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Test Your Cultural IQ - Asia & The Pacific


Q. You've just received word that your cat has died. You are telling the sad story to one of your foreign business colleagues and he laughs.

What is the meaning of his response?

A. In Asia, a smile or laughter might be used to mask another emotion such as sadness, embarrassment or nervousness.


Q. In what country is English the primary language of business although it is not the mother tongue of any of the residents?

A. English is the primary language in business and tourism in Singapore. It is considered the unifying factor between the three primary ethnic groups: Chinese, Malay, and Indian.


Q. In what country would passing food with your chopsticks be frowned upon?

A. In Japan, using chopsticks to pass food is associated with 'passing the bones of the dead.'


Q. The western gesture to indicate 'yes' is by nodding the head up and down, while shaking it back and forth indicates 'no.'

In what country is the reverse true?

A. In Sri Lanka, nodding the head up and down signifies 'no' while shaking it back and forth indicates, 'yes'.


Q. What country has been called the 'Land of the Smiles'?

A. Thailand has been called, 'Land of the Smiles' as the Thais smile so readily. The Thai people can be characterized as easy-going, fun-loving, pleasant, patient and hospitable. Foreign visitors should try to smile often.


Q. You visit the home of a Malaysian friend and bring a small gift of a toy dog for their child. Your friend is not pleased. Why?

A. Malays consider dogs unclean. It is therefore inappropriate to give toy dogs or gifts that picture dogs.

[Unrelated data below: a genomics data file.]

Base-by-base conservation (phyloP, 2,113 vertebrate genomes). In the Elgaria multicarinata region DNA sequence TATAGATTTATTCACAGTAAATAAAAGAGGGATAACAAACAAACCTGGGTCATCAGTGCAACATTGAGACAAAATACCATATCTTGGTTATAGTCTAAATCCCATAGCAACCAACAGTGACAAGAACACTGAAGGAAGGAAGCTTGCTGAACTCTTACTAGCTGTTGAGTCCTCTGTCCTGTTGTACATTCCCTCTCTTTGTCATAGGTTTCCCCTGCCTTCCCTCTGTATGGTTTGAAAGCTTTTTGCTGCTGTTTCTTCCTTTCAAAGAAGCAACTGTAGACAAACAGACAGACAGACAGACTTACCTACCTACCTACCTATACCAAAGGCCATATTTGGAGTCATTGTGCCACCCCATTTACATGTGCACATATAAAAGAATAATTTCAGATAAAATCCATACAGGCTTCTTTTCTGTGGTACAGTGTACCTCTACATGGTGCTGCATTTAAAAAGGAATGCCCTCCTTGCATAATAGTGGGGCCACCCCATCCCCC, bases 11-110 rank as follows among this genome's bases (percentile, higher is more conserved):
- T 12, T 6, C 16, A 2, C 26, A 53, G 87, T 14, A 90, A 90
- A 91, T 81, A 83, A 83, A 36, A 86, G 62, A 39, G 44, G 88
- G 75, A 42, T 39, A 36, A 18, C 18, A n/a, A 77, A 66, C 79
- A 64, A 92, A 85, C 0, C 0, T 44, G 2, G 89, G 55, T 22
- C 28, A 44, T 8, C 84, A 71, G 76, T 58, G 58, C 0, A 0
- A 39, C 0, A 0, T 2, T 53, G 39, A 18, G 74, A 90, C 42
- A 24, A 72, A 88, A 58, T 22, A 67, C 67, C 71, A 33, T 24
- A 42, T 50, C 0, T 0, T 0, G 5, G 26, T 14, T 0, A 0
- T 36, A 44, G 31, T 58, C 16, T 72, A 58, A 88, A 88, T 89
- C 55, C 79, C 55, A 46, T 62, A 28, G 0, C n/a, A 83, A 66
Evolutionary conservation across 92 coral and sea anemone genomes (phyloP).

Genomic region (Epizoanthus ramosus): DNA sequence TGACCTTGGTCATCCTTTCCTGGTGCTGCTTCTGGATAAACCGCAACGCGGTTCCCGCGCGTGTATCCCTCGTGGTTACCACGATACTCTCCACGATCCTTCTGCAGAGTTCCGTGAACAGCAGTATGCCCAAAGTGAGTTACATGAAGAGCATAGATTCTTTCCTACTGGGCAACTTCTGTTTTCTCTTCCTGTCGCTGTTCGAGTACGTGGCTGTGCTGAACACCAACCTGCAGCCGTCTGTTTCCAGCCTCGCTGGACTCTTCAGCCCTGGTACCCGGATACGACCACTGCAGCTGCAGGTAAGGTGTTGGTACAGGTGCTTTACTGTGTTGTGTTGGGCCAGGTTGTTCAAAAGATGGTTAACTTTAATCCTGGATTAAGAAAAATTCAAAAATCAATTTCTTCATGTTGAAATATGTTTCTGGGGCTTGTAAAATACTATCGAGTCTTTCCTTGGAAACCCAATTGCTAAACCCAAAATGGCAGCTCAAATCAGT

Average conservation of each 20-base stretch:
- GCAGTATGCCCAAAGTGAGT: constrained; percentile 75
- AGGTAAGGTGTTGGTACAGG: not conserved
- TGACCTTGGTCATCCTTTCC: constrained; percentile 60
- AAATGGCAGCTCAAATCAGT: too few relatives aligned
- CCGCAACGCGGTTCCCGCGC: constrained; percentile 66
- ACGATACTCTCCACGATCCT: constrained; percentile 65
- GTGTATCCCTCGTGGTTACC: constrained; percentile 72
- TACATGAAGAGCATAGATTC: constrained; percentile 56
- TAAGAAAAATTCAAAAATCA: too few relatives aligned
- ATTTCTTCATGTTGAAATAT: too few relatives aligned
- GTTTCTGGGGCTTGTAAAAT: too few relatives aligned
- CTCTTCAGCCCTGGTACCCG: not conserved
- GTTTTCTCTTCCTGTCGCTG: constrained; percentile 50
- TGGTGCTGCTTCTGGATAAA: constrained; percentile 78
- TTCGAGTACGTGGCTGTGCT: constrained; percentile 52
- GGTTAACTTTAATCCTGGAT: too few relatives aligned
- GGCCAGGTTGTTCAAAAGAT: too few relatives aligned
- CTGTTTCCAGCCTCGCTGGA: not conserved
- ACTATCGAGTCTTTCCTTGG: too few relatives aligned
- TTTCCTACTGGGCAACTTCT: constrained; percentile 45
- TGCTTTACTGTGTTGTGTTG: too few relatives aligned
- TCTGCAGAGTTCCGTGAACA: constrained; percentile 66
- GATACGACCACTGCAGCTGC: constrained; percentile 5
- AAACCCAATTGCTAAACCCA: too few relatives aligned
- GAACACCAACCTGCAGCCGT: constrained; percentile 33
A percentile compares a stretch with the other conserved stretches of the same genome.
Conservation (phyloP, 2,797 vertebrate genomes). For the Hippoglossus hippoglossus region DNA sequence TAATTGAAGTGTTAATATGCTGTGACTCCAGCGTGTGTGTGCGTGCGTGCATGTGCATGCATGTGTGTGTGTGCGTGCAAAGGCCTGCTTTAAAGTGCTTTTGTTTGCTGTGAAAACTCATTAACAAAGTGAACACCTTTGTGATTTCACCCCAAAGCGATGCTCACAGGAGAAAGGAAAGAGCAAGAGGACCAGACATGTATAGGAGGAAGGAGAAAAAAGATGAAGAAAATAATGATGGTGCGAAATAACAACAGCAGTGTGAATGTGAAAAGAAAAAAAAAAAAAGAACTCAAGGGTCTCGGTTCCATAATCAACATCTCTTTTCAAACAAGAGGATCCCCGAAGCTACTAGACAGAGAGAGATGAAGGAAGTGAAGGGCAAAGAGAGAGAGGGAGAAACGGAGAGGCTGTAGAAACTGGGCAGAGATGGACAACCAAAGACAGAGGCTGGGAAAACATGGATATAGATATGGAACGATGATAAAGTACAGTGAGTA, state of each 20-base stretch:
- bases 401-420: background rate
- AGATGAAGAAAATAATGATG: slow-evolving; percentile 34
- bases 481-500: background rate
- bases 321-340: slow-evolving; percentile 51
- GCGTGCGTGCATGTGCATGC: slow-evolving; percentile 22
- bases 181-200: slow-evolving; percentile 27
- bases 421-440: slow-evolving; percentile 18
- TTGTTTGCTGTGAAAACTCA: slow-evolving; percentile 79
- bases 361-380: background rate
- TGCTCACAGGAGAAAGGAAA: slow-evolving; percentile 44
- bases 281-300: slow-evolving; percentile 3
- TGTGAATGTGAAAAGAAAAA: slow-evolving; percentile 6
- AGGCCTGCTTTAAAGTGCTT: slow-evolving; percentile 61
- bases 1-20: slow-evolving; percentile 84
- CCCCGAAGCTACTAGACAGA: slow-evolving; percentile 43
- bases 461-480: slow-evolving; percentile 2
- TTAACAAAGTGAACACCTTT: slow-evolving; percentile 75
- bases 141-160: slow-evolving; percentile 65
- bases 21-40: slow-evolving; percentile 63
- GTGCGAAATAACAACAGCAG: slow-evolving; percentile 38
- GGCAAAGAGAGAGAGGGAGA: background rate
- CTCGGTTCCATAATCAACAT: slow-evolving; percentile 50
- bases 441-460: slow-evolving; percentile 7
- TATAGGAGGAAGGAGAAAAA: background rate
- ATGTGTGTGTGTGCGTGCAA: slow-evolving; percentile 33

Q. In what culture would the gift of a clock be considered inappropriate?

A. In Chinese culture, a clock is associated with death however watches are acceptable.


Q. You and your Japanese friend are out shopping and you offer to buy her a set of four juice glasses. She becomes upset and declines. Why?

A. There are lucky and unlucky numbers in every society. The Japanese and the Chinese will go to great lengths to avoid using or giving items that are four in number. In both of these societies, the number 'four' sounds like the word for 'death'.

(Source: Raise Your Cultural IQ, Louisa Nedkov, Trade Winds Publications, 1999, ISBN 0-9684413-0-0)


Maori greeting in New Zealand...

The original inhabitants of New Zealand were the Polynesian Maori and, while they are a minority now, their culture still thrives, The oldest and traditional greeting among Maori tribespeople is to lean in and to rub noses.

(Source: Gestures, The Do's and Taboos of Body Language Around the World, Wiley, ISBN 0-471-53672-5)


No hats for women in India...

As an Indian woman I can tell you it is not appropriate for visiting women to wear a hat in India other than during summer months. Indian women wear head coverings but not hats. A hat is not a fashion statement in our country nor is it part of our casual or daily wear. But as a tourist you do need to wear one during the hot summer months especially if you are travelling and always out in the sun. Or, you might find a beautiful headcovering in the market to wear instead.

(Submitted by Journeywoman, Shoma, United Kingdom)


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Back to Culturally Correct Dos and Taboos


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